3-D Mammography Suite opens at Naval Hospital Bremerton

Story by Douglas Stutz, Naval Hospital Bremerton Public Affairs


Naval Hospital Bremerton’s Radiology Department is now offering 3-D Mammography Suite service that effectively enhances the continual focus on breast cancer awareness and prevention.

According to Cmdr. Joel McFarland, Radiology Department Head, the advantages of 3-D mammography are the capability to detect cancers 15 months earlier, identify 41 percent more invasive cancers than conventional mammograms, and reduce unnecessary callbacks for additional views by up to 40 percent.

“It’s exciting. In the first week alone we had two cases that in the past we would have had to call back in to be sure there was no cancerous growth. With 3-D capability, we can sort out any possible potential concerns right away. It really helps to alleviate a lot of patient anxiety and not need to ask someone to return to do the process again,” said McFarland

McFarland notes that breast cancer ranks second, after lung cancer, as a leading cause of cancer death for women in the United States. The American College of Radiology recommends annual screening for women beginning at age 40.

“So screening is vital. One in eight women will develop breast cancer in their lifetime, and eight out of nine women diagnosed with breast cancer have no family history,” added McFarland.

From the patient perspective, the breast cancer screening process is the same as it was during a conventional mammography appointment with the same compression and the same positioning. The only difference is approximately three seconds of extra time for a much better exam. There was some new hardware added to the actual mammography machine but primarily the upgrade was software, along with a new computer to handle the detail and data.

“It really is amazing. We can now see into the breast where we could not see before. The 3-D mammograms create a stacked dataset that radiologists can scroll through, to better scan through the breast layer by layer to find subtle cancer, and to avoid getting fooled by ‘summation artifact’ where overlapping tissue on a 2-D image can mimic a mass,” explained McFarland.

The new 3-D system was used for the first time on April 11, 2017 after a Navy Medicine West physician certified the upgrade and the 3-D Mammography Suite completed a thorough accreditation inspection by the U.S. Food and Drug Administration Mammography Quality Standards Act to validate the quality of all mammography services.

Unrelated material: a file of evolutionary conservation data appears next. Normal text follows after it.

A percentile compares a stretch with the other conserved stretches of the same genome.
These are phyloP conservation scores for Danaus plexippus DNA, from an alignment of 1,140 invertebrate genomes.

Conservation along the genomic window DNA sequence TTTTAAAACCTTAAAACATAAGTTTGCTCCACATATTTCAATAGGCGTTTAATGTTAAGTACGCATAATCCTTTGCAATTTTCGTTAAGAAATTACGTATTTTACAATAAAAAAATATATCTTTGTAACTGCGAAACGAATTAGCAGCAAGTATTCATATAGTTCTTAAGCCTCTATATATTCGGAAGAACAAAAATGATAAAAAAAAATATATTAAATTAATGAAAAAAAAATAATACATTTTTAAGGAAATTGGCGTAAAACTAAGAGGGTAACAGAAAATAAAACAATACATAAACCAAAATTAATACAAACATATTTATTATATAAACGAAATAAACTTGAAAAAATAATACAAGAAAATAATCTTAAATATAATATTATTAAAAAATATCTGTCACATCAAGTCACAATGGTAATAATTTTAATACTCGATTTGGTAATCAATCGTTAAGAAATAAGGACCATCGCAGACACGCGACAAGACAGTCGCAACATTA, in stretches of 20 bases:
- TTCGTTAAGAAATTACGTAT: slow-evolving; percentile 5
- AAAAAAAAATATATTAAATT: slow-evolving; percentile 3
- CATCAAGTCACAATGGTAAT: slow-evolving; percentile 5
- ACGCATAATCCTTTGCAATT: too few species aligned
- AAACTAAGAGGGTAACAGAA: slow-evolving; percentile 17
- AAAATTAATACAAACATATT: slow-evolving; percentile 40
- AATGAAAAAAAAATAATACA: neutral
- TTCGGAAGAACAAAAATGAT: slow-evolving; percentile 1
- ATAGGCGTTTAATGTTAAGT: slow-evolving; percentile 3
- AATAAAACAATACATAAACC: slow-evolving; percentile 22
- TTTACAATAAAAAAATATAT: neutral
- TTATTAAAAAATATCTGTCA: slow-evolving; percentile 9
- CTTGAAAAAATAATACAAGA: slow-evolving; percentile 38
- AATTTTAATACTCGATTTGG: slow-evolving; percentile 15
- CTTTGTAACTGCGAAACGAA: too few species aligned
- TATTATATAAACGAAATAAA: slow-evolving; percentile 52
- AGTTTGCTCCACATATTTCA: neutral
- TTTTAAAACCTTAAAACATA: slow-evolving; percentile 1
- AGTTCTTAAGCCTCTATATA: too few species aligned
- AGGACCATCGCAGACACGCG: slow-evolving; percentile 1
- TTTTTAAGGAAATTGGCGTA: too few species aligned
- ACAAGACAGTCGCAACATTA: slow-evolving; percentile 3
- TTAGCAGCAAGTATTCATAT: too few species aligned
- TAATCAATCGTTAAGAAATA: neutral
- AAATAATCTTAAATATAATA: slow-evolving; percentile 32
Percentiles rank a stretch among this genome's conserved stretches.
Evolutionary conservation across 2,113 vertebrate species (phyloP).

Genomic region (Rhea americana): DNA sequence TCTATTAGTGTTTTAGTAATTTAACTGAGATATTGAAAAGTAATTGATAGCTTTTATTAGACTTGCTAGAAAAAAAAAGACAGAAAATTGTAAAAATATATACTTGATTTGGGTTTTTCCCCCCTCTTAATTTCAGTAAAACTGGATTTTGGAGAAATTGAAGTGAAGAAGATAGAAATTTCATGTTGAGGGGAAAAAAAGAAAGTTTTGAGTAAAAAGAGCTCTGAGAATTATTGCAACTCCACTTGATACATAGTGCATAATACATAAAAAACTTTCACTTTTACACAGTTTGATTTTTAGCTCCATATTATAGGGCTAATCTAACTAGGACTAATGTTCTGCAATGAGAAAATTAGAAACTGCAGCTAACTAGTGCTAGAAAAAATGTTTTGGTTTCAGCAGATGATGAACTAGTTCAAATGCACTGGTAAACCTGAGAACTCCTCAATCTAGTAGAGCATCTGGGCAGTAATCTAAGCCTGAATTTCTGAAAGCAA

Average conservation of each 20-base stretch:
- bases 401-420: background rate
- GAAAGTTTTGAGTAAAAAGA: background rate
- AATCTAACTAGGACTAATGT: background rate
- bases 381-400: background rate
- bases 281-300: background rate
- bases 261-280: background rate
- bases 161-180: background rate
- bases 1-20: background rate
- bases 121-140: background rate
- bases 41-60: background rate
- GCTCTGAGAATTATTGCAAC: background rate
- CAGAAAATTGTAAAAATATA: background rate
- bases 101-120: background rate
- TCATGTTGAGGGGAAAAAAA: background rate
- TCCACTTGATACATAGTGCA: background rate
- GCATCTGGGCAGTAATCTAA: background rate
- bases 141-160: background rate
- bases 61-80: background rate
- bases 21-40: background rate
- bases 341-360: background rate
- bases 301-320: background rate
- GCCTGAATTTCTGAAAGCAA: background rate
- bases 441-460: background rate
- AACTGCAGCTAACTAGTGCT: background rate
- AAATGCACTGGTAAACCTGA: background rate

There were over 2,800 patients last year who received annual screenings and currently an average of 20 patients a day have scheduled appointment in the 3-D Mammography Suite.

The Mammography Suite was last upgraded in 2010 with a direct digital system for real-time efficiency and enhanced medical imagery. Then as now, as soon as an image is taken it can be transmitted to a digital archive and be reviewed by the radiologist.

The benefits of digital mammography are many. The breast is composed of soft tissue mainly consisting of glandular and fatty elements. Digital mammography allows the radiologist to review electronic images of the breast using special high-resolution monitors. Objects can be magnified for close ups of specific areas of interest, adjusted brightness, increased or decreased contrast and inverted the black and white values while reviewing the images in order to thoroughly evaluate and focus on any specific area of concern.

Being able to manipulate images is one of the major benefits of digital technology because it makes it easier to detect breast cancers and 3-D Mammography improves the overall detection process

“Say your vision used to be 20/40 or 20/60 but then you got it upgraded to become 20/20 and you are clearly seeing things you never had seen before. This is what the 3D capability does for us,” stated McFarland.

There are solemn statistics to consider on breast cancer. About one in eight U.S. women – nearly 12 percent – will develop invasive breast cancer in their lifetime. Men aren’t immune either with the lifetime risk of breast cancer for a man about 1 in 1,000.

Breast cancer risk does increase as a woman ages. Research has found that cancers discovered during early screening exams are often smaller in size and more likely to be confined to the breast. When considering the size and likelihood of spread, the importance of early detection becomes obvious.

There is some good news: while a woman has a three percent chance of dying from breast cancer, incidence rates have been declining since 2000. This is likely due to earlier detection through screenings, increased awareness, and improved quality in treatment, all of which NHB’s new 3-D Mammography Suite provide.

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